Industry must educate clients about how insurance works, Peter Jackson tells StrategicRISK

The insurance programmes of firms operating in Asia are too often focused on remote physical risks, rather than intangible risks that are far more immediate, Jackson told SR soon after it was announced that he had been appointed CEO of Lockton Companies Singapore.

Jackson, who has been in Singapore since 2012 as Lockton’s head of multinational clients in Asia, said his aim now was to “help clients understand the most pressing risks for their business”.

“I think that an industry-wide challenge is educating clients about how insurance works and the types of cover that is now available to help them protect their business,” he said.

Jackson added that it was about making insurance relevant to clients’ needs.

“Too often it’s seen as a commodity purchase based on price without a full appreciation of how insurance protects a client’s balance sheet,” he said.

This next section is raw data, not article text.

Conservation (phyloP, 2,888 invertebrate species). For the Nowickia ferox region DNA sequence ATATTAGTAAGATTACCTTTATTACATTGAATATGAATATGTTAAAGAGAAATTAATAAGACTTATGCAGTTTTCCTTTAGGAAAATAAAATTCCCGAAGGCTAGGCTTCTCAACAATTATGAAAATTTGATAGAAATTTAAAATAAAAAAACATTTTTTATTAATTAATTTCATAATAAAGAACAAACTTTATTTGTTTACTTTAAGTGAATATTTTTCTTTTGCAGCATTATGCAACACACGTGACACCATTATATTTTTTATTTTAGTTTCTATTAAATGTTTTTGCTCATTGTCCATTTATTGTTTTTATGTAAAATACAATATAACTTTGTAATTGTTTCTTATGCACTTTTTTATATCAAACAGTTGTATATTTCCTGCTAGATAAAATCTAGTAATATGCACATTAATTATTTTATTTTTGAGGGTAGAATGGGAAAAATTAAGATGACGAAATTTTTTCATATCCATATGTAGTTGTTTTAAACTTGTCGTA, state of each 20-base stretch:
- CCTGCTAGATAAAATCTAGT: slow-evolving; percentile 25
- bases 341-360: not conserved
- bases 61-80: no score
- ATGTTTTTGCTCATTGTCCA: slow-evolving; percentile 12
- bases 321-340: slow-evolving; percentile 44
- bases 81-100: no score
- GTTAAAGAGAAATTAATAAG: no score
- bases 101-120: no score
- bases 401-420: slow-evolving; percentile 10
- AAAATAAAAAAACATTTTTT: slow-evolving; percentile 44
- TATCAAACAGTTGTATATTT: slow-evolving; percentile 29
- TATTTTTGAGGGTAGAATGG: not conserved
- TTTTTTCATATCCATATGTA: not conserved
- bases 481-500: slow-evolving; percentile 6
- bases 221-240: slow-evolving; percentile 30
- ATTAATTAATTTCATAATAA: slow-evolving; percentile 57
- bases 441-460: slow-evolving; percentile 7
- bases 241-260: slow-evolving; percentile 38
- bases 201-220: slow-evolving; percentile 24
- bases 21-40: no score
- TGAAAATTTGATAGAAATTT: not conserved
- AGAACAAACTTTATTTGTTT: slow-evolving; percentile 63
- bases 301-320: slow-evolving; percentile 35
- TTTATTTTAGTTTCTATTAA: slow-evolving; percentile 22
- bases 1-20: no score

As Jackson told SR recently, one of the biggest changes for businesses operating in Asia in recent times has been the increasing breadth and depth of the supply chain.

“Large-scale infrastructure projects are increasingly becoming cross-border in nature,” he said.

“Chinese, Middle Eastern, and European investors are now taking an active role in major projects, such as in the Sarawak Corridor of Renewable Energy (SCORE). The money involved is staggering – some $30 billion for that project alone.

“Businesses want their investments protected. Regional disputes and social and political volatility are, of course, areas for concern. There is a lot at stake.”

Political risk insurance, Jackson said, was now becoming a ‘must-have’ feature of a risk infrastructure.

“It’s hard to relocate a hydro dam if things start to go wrong… and no one enjoys having to explain to a board of directors how and why your factory or aluminium smelter just got nationalised,” he said.